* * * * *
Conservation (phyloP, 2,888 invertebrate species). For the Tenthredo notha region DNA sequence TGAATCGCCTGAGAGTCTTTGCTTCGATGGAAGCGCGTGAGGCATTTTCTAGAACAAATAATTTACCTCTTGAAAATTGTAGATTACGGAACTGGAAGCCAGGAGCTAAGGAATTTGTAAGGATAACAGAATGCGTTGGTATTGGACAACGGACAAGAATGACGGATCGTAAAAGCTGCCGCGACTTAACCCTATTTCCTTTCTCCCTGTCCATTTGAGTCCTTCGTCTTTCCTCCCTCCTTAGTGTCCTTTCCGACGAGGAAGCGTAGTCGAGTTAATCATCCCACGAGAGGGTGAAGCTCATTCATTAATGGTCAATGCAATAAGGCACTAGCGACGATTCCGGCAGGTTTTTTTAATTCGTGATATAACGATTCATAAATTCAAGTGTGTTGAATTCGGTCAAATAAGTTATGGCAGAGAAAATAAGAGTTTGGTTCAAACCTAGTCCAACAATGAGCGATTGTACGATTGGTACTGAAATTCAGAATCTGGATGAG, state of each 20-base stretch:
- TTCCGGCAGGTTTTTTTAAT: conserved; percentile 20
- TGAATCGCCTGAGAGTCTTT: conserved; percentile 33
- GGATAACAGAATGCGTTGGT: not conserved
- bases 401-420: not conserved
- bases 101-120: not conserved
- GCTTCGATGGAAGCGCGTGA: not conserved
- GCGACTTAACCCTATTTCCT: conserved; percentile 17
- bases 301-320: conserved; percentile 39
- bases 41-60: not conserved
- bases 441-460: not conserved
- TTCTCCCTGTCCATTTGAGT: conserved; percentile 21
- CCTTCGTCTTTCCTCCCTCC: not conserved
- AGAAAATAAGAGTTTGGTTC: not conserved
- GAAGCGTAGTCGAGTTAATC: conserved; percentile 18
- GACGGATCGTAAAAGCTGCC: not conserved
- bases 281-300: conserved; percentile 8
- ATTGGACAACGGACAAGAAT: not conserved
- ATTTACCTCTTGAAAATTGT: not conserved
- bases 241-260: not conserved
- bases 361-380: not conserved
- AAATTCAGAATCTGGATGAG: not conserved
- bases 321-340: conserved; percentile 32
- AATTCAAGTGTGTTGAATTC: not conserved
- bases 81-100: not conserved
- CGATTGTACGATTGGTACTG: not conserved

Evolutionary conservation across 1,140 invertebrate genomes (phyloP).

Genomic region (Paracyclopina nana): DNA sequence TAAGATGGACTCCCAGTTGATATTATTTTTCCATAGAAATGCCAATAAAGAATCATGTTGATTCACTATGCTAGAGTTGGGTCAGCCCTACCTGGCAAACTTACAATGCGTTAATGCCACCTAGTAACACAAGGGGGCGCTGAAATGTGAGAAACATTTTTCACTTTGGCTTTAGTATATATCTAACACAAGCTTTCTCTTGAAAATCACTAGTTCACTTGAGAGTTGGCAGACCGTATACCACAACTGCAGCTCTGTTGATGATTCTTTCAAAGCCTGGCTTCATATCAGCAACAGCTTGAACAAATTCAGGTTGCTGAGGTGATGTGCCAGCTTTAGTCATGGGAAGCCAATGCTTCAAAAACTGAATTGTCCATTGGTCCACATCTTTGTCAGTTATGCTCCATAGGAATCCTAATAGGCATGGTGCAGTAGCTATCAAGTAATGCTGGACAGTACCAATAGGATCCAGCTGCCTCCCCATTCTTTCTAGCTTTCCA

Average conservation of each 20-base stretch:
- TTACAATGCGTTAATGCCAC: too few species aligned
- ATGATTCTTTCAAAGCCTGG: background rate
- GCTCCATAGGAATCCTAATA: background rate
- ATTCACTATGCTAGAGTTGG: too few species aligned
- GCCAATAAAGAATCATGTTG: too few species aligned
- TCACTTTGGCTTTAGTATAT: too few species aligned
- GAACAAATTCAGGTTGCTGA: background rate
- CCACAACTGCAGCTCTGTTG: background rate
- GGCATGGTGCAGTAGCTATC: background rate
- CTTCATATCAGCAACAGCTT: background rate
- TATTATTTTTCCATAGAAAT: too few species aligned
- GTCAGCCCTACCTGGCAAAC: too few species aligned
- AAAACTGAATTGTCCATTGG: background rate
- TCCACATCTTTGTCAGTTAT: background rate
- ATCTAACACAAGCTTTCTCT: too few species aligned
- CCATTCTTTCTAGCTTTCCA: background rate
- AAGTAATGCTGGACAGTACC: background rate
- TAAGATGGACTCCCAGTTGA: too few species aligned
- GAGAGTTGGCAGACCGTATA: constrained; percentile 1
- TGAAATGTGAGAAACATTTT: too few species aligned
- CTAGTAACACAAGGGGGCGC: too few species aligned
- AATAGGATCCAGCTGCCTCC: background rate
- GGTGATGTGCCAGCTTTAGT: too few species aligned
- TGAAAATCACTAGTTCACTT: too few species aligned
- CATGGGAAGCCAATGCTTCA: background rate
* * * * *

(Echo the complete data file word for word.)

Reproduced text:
Conservation (phyloP, 2,888 invertebrate species). For the Tenthredo notha region DNA sequence TGAATCGCCTGAGAGTCTTTGCTTCGATGGAAGCGCGTGAGGCATTTTCTAGAACAAATAATTTACCTCTTGAAAATTGTAGATTACGGAACTGGAAGCCAGGAGCTAAGGAATTTGTAAGGATAACAGAATGCGTTGGTATTGGACAACGGACAAGAATGACGGATCGTAAAAGCTGCCGCGACTTAACCCTATTTCCTTTCTCCCTGTCCATTTGAGTCCTTCGTCTTTCCTCCCTCCTTAGTGTCCTTTCCGACGAGGAAGCGTAGTCGAGTTAATCATCCCACGAGAGGGTGAAGCTCATTCATTAATGGTCAATGCAATAAGGCACTAGCGACGATTCCGGCAGGTTTTTTTAATTCGTGATATAACGATTCATAAATTCAAGTGTGTTGAATTCGGTCAAATAAGTTATGGCAGAGAAAATAAGAGTTTGGTTCAAACCTAGTCCAACAATGAGCGATTGTACGATTGGTACTGAAATTCAGAATCTGGATGAG, state of each 20-base stretch:
- TTCCGGCAGGTTTTTTTAAT: conserved; percentile 20
- TGAATCGCCTGAGAGTCTTT: conserved; percentile 33
- GGATAACAGAATGCGTTGGT: not conserved
- bases 401-420: not conserved
- bases 101-120: not conserved
- GCTTCGATGGAAGCGCGTGA: not conserved
- GCGACTTAACCCTATTTCCT: conserved; percentile 17
- bases 301-320: conserved; percentile 39
- bases 41-60: not conserved
- bases 441-460: not conserved
- TTCTCCCTGTCCATTTGAGT: conserved; percentile 21
- CCTTCGTCTTTCCTCCCTCC: not conserved
- AGAAAATAAGAGTTTGGTTC: not conserved
- GAAGCGTAGTCGAGTTAATC: conserved; percentile 18
- GACGGATCGTAAAAGCTGCC: not conserved
- bases 281-300: conserved; percentile 8
- ATTGGACAACGGACAAGAAT: not conserved
- ATTTACCTCTTGAAAATTGT: not conserved
- bases 241-260: not conserved
- bases 361-380: not conserved
- AAATTCAGAATCTGGATGAG: not conserved
- bases 321-340: conserved; percentile 32
- AATTCAAGTGTGTTGAATTC: not conserved
- bases 81-100: not conserved
- CGATTGTACGATTGGTACTG: not conserved

Evolutionary conservation across 1,140 invertebrate genomes (phyloP).

Genomic region (Paracyclopina nana): DNA sequence TAAGATGGACTCCCAGTTGATATTATTTTTCCATAGAAATGCCAATAAAGAATCATGTTGATTCACTATGCTAGAGTTGGGTCAGCCCTACCTGGCAAACTTACAATGCGTTAATGCCACCTAGTAACACAAGGGGGCGCTGAAATGTGAGAAACATTTTTCACTTTGGCTTTAGTATATATCTAACACAAGCTTTCTCTTGAAAATCACTAGTTCACTTGAGAGTTGGCAGACCGTATACCACAACTGCAGCTCTGTTGATGATTCTTTCAAAGCCTGGCTTCATATCAGCAACAGCTTGAACAAATTCAGGTTGCTGAGGTGATGTGCCAGCTTTAGTCATGGGAAGCCAATGCTTCAAAAACTGAATTGTCCATTGGTCCACATCTTTGTCAGTTATGCTCCATAGGAATCCTAATAGGCATGGTGCAGTAGCTATCAAGTAATGCTGGACAGTACCAATAGGATCCAGCTGCCTCCCCATTCTTTCTAGCTTTCCA

Average conservation of each 20-base stretch:
- TTACAATGCGTTAATGCCAC: too few species aligned
- ATGATTCTTTCAAAGCCTGG: background rate
- GCTCCATAGGAATCCTAATA: background rate
- ATTCACTATGCTAGAGTTGG: too few species aligned
- GCCAATAAAGAATCATGTTG: too few species aligned
- TCACTTTGGCTTTAGTATAT: too few species aligned
- GAACAAATTCAGGTTGCTGA: background rate
- CCACAACTGCAGCTCTGTTG: background rate
- GGCATGGTGCAGTAGCTATC: background rate
- CTTCATATCAGCAACAGCTT: background rate
- TATTATTTTTCCATAGAAAT: too few species aligned
- GTCAGCCCTACCTGGCAAAC: too few species aligned
- AAAACTGAATTGTCCATTGG: background rate
- TCCACATCTTTGTCAGTTAT: background rate
- ATCTAACACAAGCTTTCTCT: too few species aligned
- CCATTCTTTCTAGCTTTCCA: background rate
- AAGTAATGCTGGACAGTACC: background rate
- TAAGATGGACTCCCAGTTGA: too few species aligned
- GAGAGTTGGCAGACCGTATA: constrained; percentile 1
- TGAAATGTGAGAAACATTTT: too few species aligned
- CTAGTAACACAAGGGGGCGC: too few species aligned
- AATAGGATCCAGCTGCCTCC: background rate
- GGTGATGTGCCAGCTTTAGT: too few species aligned
- TGAAAATCACTAGTTCACTT: too few species aligned
- CATGGGAAGCCAATGCTTCA: background rate